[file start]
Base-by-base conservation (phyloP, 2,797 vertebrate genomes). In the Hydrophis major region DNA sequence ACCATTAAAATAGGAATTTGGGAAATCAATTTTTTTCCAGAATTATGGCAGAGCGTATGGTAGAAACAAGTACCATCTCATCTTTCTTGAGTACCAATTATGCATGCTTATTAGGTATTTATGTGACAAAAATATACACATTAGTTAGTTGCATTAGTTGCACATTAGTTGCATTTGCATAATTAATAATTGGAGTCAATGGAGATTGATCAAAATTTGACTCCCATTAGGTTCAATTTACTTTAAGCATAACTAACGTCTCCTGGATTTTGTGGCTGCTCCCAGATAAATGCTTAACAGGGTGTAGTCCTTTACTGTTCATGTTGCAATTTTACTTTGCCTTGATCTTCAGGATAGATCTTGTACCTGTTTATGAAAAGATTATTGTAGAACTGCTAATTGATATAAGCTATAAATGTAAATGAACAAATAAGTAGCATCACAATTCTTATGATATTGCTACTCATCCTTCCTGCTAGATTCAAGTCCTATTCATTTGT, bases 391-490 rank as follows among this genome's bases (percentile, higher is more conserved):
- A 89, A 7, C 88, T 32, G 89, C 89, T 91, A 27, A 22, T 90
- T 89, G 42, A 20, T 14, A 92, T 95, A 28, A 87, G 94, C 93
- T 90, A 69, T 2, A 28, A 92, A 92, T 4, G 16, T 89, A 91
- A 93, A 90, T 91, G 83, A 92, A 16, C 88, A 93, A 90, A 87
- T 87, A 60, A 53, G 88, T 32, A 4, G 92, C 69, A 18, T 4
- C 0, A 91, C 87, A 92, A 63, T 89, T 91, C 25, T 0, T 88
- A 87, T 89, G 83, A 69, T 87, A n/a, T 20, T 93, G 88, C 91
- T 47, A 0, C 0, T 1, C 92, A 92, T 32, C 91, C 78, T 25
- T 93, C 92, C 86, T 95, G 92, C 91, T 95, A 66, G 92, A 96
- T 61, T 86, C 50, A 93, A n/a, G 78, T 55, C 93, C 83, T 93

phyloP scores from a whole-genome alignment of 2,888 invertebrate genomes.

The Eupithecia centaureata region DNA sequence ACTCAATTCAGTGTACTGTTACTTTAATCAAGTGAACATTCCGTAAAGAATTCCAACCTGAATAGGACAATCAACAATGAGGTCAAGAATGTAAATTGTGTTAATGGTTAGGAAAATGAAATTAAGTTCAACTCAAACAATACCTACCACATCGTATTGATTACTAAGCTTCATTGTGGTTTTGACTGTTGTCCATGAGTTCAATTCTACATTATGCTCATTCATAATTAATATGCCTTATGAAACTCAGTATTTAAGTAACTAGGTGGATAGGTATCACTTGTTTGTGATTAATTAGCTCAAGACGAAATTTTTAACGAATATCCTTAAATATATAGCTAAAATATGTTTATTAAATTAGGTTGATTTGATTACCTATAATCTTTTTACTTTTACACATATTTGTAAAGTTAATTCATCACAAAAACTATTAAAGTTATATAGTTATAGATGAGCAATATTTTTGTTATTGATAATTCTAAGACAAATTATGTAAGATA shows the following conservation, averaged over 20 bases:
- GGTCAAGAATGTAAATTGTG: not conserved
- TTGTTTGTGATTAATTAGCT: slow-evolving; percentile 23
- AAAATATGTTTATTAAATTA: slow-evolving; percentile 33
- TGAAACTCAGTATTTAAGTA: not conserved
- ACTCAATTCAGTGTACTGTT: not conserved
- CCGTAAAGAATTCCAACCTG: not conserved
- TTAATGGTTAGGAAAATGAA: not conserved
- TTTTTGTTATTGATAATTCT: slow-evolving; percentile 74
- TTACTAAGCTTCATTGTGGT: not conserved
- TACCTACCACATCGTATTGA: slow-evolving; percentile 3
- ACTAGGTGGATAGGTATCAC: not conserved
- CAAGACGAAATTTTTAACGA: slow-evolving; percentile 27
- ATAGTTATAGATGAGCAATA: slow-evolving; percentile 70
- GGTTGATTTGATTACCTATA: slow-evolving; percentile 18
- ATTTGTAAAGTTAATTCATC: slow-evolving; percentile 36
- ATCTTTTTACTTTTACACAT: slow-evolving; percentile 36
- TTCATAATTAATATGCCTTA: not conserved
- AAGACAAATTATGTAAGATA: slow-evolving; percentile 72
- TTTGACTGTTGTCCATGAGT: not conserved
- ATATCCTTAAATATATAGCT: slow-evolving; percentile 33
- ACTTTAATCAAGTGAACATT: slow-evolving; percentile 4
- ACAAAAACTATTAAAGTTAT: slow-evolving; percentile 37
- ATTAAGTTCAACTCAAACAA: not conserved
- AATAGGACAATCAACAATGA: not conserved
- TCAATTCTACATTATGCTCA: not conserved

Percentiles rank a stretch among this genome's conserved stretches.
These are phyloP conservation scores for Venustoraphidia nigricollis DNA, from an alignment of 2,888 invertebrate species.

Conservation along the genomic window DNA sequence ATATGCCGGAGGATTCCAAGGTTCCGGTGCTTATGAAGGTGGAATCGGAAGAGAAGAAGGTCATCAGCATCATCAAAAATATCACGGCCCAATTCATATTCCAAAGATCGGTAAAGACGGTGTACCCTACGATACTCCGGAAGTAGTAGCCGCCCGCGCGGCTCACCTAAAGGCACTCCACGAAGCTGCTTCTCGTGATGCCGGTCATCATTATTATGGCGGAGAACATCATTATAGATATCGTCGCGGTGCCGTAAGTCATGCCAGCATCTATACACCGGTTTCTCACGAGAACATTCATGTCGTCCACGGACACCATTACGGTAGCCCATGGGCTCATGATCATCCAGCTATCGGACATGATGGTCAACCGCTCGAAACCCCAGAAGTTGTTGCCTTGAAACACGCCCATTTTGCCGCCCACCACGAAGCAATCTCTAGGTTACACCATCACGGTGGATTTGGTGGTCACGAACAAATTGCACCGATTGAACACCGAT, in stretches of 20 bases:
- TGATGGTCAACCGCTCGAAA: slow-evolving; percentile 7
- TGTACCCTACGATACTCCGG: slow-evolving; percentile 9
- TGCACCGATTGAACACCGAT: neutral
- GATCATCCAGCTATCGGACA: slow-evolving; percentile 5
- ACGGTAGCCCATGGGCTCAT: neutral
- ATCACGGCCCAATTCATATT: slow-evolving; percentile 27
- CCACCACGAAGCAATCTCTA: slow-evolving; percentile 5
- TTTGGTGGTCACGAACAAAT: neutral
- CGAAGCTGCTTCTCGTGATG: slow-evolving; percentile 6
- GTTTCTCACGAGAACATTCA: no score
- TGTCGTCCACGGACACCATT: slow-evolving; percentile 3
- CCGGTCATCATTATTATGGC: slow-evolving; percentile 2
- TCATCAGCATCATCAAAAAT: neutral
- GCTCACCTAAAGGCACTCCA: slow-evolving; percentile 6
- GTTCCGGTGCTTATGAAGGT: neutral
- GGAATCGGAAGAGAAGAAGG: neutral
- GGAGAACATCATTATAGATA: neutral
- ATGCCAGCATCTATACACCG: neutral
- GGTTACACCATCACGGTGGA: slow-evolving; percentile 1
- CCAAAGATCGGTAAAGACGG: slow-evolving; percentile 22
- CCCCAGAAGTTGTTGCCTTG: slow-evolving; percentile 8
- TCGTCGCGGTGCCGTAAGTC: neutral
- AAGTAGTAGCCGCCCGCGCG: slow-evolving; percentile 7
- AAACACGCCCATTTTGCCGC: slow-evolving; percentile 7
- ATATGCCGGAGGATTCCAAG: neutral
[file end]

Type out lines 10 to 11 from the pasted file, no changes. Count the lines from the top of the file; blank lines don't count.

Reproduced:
- T 93, C 92, C 86, T 95, G 92, C 91, T 95, A 66, G 92, A 96
- T 61, T 86, C 50, A 93, A n/a, G 78, T 55, C 93, C 83, T 93